We had likewise obtained a Passport for Mr Shaler to go in the Transit at his request—I know not whether he has availed himself of it—Shaler as you know was attached to the mission as a contingency. He was to be employed as a Messenger, and in case it should be found expedient, upon a particular service—I found him here in June—After remaining here three or four Months, with nothing to do, he grew weary and wanted to go away—There was a project on foot to sent him to Vienna—But that, after having been resolved upon was given up as inexpedient.—He was sent to Paris with despatches to Mr Crawford—He had not been there a week before he wanted to come back—Purviance arrived at Paris, and Shaler took his despatches and brought them to us.—Three days after we received the British Note of 26. November, which gave us the first opening of a Prospect of a Peace—We agreed to keep it secret from every body here—Shaler immediately discovered that there had been a Note from the British Plenipotentiaries to us; and was inquisitive with regard to its contents. Mr Russell and Mr Clay of whom he enquired, and who had previously given him full and free information of the state of Negotiation, now mentioned to him the agreement among ourselves, upon which he was so dissatisfied that he immediately requested a Passport might be obtained for him to return to the United States in the Transit—This was accordingly done, and he was in the mean time, sent again with despatches to Mr Crawford—I have not heard of him since that time.
I have this Morning received a letter from Mr Harris, dated 24. December, the Emperor Alexander’s Birth-day—It was also the day of the signature of the Peace—As I have found that the Post goes from hence to St: Petersburg usually in three days less than it takes to come, I indulge the hope that you will also this day, receive my letter announcing that Event—From the Contents of Harris’s letter it appears that he little suspected what was doing at Ghent, while he was writing it.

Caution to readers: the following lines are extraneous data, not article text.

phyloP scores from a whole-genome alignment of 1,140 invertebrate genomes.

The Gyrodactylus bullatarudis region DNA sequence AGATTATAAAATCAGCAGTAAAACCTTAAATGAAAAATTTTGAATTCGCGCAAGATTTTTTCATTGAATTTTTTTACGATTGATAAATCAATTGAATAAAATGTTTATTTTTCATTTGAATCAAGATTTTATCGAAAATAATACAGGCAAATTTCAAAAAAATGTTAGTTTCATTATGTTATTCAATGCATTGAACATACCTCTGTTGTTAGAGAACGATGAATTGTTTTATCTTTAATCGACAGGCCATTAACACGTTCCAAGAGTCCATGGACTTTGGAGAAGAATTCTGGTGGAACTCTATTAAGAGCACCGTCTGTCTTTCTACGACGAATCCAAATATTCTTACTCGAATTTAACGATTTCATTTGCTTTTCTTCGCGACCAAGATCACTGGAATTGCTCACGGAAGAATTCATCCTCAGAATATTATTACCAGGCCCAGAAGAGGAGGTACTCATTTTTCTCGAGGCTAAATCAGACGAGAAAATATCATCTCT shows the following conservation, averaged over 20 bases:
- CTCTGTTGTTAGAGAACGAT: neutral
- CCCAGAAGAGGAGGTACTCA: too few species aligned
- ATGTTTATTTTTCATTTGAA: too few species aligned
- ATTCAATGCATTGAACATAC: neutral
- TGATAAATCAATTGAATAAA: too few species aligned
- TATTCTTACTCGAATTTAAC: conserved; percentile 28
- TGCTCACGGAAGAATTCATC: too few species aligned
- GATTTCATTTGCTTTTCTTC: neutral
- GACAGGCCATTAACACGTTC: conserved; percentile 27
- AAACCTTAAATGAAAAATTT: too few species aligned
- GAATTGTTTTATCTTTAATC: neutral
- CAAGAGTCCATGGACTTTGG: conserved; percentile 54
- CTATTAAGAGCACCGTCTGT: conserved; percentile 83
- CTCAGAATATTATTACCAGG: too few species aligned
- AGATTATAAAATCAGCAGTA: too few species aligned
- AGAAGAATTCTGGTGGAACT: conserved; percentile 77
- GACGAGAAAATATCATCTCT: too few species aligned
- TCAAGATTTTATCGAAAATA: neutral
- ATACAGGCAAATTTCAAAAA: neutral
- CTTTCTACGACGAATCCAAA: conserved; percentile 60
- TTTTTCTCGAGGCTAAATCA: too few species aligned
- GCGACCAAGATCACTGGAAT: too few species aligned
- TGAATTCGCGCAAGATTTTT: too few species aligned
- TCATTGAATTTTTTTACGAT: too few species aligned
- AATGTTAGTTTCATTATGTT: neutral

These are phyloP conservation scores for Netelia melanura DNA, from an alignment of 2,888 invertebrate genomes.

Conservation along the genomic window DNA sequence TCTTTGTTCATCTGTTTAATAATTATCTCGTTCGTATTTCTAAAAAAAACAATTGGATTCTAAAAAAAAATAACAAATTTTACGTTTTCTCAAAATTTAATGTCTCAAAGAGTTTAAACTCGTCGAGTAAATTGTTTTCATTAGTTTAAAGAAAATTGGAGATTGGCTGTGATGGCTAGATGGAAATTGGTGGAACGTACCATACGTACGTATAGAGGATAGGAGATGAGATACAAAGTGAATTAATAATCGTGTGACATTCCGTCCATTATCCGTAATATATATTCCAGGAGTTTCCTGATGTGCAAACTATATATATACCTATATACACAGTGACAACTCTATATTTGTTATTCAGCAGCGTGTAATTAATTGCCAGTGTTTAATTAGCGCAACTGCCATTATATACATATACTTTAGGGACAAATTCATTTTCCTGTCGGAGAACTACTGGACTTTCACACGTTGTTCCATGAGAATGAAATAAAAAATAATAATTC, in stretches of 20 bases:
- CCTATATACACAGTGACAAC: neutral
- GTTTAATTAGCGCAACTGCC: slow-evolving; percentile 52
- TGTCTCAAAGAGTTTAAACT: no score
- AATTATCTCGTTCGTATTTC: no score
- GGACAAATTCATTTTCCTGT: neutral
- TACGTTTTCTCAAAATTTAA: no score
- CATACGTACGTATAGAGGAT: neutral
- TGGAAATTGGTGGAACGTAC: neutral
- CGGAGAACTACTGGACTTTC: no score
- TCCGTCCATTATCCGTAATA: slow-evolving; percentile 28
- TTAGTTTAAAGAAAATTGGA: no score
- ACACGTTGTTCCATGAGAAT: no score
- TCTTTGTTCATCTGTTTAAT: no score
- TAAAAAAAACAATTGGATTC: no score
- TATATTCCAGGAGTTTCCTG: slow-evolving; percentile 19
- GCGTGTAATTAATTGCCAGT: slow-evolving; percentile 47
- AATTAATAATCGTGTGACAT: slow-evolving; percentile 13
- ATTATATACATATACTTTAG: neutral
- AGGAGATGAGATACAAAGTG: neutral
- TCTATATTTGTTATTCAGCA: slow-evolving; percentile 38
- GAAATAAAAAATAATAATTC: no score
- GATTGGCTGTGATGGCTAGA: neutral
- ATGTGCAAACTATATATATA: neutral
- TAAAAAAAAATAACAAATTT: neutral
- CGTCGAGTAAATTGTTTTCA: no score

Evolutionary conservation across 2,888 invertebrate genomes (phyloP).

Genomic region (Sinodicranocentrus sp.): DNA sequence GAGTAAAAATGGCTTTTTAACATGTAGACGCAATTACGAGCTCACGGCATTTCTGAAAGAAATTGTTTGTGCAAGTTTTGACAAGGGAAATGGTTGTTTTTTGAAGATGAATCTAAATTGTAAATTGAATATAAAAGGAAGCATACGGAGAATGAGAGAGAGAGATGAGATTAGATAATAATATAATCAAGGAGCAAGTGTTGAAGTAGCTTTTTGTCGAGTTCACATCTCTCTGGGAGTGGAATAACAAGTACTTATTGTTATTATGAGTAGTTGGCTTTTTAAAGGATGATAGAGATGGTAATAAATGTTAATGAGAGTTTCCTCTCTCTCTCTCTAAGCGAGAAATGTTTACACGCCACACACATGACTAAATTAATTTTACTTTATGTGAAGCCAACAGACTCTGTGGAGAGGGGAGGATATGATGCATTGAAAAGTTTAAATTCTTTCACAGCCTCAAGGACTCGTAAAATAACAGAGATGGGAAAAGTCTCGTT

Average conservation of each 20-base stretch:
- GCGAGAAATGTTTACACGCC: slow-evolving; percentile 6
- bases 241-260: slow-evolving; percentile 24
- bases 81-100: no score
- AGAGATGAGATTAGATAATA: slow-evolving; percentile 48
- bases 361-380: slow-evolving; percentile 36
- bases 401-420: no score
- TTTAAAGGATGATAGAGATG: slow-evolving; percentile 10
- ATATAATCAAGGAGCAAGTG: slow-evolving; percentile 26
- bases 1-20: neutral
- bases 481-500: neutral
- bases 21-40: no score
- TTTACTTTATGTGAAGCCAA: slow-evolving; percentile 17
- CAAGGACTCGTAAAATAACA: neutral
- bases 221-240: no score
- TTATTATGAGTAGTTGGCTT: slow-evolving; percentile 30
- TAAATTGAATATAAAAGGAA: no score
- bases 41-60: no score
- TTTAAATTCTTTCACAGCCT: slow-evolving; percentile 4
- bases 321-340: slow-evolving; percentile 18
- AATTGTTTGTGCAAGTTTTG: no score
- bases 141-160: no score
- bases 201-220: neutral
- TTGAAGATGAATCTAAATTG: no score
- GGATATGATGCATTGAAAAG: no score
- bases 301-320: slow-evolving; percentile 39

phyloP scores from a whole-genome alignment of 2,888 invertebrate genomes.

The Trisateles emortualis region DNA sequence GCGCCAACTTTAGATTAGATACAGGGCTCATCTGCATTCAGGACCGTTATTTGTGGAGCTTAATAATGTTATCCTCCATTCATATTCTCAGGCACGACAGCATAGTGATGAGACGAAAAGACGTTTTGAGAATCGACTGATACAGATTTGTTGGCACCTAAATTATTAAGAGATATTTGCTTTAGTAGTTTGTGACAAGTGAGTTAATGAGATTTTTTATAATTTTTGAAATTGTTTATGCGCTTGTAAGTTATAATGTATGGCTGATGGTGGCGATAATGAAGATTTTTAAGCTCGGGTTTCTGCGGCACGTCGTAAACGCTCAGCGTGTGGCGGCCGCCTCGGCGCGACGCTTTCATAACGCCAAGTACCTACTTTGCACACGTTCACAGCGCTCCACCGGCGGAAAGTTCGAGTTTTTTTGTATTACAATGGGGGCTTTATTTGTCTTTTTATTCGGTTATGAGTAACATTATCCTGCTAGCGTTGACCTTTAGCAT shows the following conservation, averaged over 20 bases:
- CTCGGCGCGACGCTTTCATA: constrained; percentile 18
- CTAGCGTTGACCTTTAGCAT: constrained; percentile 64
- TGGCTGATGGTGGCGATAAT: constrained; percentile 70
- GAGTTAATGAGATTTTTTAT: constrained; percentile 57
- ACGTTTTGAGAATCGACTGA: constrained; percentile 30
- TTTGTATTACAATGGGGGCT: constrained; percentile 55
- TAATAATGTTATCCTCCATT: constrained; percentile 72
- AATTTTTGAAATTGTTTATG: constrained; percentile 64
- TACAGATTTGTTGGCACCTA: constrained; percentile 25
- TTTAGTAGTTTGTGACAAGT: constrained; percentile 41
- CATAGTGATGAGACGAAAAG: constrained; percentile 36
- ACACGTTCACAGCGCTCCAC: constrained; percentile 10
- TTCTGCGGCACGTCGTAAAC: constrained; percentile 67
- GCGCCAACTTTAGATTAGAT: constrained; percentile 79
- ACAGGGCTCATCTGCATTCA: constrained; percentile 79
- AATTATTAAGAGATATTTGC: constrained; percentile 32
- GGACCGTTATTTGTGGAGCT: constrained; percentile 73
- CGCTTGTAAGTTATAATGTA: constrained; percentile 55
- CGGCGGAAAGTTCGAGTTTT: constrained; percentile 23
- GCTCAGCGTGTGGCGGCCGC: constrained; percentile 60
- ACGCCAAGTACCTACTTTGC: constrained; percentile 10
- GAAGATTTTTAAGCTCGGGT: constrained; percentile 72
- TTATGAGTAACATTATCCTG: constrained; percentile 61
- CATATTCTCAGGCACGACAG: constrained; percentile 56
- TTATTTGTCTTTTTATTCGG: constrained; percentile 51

As I must necessarily have some leisure time upon hand I have in the course of the last week visited two collections of Pictures, belonging to private Gentlemen—They are rich with the productions of the Flemish School—Flowers—Fruit—Trees, Game, and Dutch Boors—The Flemish Painters scarcely ever attempt to paint Soul, and when they do it is Soul degraded into matter—I went also one day last week to Tronchiennes, a village about four miles from the City, to see some new machinery for spinning flax invented by a Mr Bauwens a respectable manufacturer of this place—His manufactory like many others is nearly ruined since the change of affairs has brought in English competitors to destroy the profits of the business—Mr Bauwens has a strong inclination to go and settle with his family in America—He may possible succeed better there than here; though even there he will be equally exposed to the disadvantages of English competition.
Since we quitted the Hotel Lovendeghem, our two Landlords Lannuier and Deusbn have been selling at public auction our furniture—That Operation of itself would not have taken much time, nor have produced much money; but under the name of effects having belonged to us, they have emptied all the upholsterer’s shops in the City—The sale has lasted I believe a week or ten days; and the good People of the place consider the Congress of Ghent, as an epocha of so much importance in the History of their City, that they have given extravagant prices for some of our relics—I am told that an Old Ink-stand, which was used at the Conferences, was sold for thirty franks, though it was not worth as many sous—Even the furniture from the British Hotel was sold at our house, for the sake of putting it in favour—The worst part of the joke was that they put off quantities of bad wine, as if it had been ours—We did not leave a bottle for sale.
Give my love to Charles, and believe me ever affectionately yours.